If you ask your teenage son about his day with a question like, “What did you do at your job today?” chances are, you’ll get a, “Not much,” or “I dunno,” or “Nothing.” This is code (loaded words) for two things. First, I, the teenager, don’t want to tell you. Second, there’s a reason I don’t want to tell you: my job as a teenager is to establish my sense of independence. Answering this question in an honest way is at odds with my need to separate. If I am open with you, I am not being independent. Because it’s my world—not your world—and I must fight for my independence to pave my own way.
A better way to uncover what’s behind the loaded words is to put the independence trigger to work for you. Give him the independence first. Say something like, “Well son, I’m really impressed with all the things you’re doing, including your new job. You’ve become very independent, and I’m really proud of you. What have you liked most about your job?”
Now you may still hear, “I dunno” or “Well, not much,” or “Nothing really.” Because if I knew how to get behind the loaded words of a teenager, I’d be a highly acclaimed author and public speaker.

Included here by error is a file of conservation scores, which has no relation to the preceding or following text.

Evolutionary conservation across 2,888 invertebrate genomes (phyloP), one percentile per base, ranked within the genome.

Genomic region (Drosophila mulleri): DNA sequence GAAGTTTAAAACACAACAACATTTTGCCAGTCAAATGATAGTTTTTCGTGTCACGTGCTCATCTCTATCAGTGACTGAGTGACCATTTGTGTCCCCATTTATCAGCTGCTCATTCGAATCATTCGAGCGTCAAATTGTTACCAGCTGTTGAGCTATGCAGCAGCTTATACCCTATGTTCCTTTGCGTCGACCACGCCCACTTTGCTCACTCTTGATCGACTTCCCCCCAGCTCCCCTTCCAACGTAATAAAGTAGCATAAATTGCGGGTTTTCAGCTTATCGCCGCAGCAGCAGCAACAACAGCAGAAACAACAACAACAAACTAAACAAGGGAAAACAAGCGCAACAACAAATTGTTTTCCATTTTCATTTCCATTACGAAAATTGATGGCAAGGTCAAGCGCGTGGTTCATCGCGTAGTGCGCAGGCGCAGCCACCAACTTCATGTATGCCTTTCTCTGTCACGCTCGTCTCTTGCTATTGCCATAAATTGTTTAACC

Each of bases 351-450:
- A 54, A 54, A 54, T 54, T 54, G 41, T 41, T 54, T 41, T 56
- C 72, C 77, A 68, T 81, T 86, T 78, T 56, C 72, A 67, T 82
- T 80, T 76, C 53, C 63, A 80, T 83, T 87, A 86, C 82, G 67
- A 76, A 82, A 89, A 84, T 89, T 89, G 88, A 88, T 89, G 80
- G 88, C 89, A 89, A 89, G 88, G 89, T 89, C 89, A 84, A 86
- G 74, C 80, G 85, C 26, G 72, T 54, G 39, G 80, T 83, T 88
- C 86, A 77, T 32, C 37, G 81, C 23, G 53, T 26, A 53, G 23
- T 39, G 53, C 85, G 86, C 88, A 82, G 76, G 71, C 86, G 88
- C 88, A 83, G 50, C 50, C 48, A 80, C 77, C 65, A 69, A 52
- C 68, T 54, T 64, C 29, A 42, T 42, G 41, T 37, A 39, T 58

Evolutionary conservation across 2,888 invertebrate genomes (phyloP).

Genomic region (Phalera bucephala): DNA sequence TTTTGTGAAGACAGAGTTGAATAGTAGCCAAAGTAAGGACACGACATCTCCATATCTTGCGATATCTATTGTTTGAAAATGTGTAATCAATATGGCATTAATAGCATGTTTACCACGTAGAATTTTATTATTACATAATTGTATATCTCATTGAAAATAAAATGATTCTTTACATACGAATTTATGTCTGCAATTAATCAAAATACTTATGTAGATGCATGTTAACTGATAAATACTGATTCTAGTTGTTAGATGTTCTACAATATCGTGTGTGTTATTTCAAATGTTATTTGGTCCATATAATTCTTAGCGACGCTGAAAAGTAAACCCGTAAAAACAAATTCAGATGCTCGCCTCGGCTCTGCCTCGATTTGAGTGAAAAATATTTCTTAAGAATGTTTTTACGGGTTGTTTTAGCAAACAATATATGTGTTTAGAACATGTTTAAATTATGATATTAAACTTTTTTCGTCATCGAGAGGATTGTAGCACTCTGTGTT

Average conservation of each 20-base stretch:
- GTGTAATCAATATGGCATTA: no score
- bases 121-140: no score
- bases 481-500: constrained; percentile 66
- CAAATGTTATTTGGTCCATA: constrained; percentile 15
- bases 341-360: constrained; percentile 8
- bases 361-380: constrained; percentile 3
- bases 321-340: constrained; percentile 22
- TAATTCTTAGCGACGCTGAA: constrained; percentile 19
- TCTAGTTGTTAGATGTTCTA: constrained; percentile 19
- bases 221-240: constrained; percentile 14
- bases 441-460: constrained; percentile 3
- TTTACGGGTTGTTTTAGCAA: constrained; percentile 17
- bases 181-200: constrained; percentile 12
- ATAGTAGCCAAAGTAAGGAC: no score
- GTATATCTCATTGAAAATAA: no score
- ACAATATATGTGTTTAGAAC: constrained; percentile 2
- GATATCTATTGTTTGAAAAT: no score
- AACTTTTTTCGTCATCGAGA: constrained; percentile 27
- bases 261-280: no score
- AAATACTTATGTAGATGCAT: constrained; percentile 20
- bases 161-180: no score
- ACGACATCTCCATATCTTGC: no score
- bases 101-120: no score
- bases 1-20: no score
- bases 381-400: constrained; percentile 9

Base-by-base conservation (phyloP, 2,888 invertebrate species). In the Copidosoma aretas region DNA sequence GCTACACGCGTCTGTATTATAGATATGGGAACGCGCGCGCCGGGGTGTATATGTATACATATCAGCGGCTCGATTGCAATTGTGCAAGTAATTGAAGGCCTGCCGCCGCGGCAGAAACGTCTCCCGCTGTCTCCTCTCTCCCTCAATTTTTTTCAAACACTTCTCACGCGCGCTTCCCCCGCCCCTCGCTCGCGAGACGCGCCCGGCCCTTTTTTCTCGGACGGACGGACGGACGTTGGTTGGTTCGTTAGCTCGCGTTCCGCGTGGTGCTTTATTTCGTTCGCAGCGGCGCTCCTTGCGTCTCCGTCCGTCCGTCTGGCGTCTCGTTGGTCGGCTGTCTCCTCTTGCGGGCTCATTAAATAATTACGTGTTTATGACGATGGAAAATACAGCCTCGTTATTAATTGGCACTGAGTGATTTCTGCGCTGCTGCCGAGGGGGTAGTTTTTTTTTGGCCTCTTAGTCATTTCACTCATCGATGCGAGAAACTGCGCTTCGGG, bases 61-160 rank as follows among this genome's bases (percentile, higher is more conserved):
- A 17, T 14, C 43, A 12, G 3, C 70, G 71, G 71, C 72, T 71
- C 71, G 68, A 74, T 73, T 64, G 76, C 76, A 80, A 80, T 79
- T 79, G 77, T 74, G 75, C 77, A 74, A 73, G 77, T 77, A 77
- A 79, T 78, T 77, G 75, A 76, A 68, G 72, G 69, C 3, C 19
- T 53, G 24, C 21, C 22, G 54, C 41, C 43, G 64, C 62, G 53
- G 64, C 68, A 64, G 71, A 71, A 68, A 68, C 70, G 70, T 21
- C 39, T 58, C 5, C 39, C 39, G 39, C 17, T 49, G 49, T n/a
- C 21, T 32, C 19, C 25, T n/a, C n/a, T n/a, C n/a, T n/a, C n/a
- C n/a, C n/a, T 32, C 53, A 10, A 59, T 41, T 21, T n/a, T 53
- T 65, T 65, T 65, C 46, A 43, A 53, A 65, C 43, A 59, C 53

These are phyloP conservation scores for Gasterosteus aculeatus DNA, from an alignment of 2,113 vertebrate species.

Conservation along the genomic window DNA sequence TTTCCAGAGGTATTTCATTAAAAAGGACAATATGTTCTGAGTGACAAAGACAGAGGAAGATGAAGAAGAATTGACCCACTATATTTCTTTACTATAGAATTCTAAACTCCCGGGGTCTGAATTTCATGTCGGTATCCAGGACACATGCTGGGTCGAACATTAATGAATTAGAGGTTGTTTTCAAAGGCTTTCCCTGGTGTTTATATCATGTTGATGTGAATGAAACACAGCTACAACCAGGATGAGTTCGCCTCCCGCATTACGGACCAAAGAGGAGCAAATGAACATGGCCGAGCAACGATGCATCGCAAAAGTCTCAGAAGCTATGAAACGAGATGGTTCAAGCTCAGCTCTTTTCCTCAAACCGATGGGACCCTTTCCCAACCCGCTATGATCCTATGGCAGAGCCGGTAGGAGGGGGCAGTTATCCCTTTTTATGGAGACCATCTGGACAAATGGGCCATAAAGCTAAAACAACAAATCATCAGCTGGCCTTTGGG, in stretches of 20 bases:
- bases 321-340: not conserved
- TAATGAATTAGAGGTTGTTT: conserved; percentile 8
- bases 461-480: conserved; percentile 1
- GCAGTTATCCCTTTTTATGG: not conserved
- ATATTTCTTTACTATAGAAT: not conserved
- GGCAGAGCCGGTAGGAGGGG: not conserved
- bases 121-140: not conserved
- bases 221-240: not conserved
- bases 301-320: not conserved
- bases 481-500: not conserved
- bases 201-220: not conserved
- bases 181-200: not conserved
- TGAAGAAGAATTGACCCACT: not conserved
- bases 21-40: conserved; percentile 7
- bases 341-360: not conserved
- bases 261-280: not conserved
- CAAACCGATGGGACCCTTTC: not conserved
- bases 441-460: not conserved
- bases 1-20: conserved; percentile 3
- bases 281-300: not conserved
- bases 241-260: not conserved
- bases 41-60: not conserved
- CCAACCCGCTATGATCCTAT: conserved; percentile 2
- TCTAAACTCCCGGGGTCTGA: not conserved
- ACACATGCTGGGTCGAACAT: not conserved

Seriously though, if you acknowledge and give him the independence, you have a much higher chance of getting a real answer. This is because he will be answering you in a way that shows his independence rather than protects it.
These are things we take for granted at Tallman Insights, because we spend our time digging for them. We talk to thousands of customers and prospects to understand what they understand. We work with sales teams and leadership teams to help them do the same—ask better questions, become better listeners, and become more valuable partners.
I must admit, I’ve made the same mistake. I presumed everyone knew about loaded words and how to uncover what’s hidden behind them. I see now that it’s far less common.
So, back to the client. In one quarter, following our work and time together, they turned in some big results. They won the most deals in the history of the company. And, they increased their average deal size by 65%. There’s more to the story than I’ve shared, but the results are clear. They must be listening.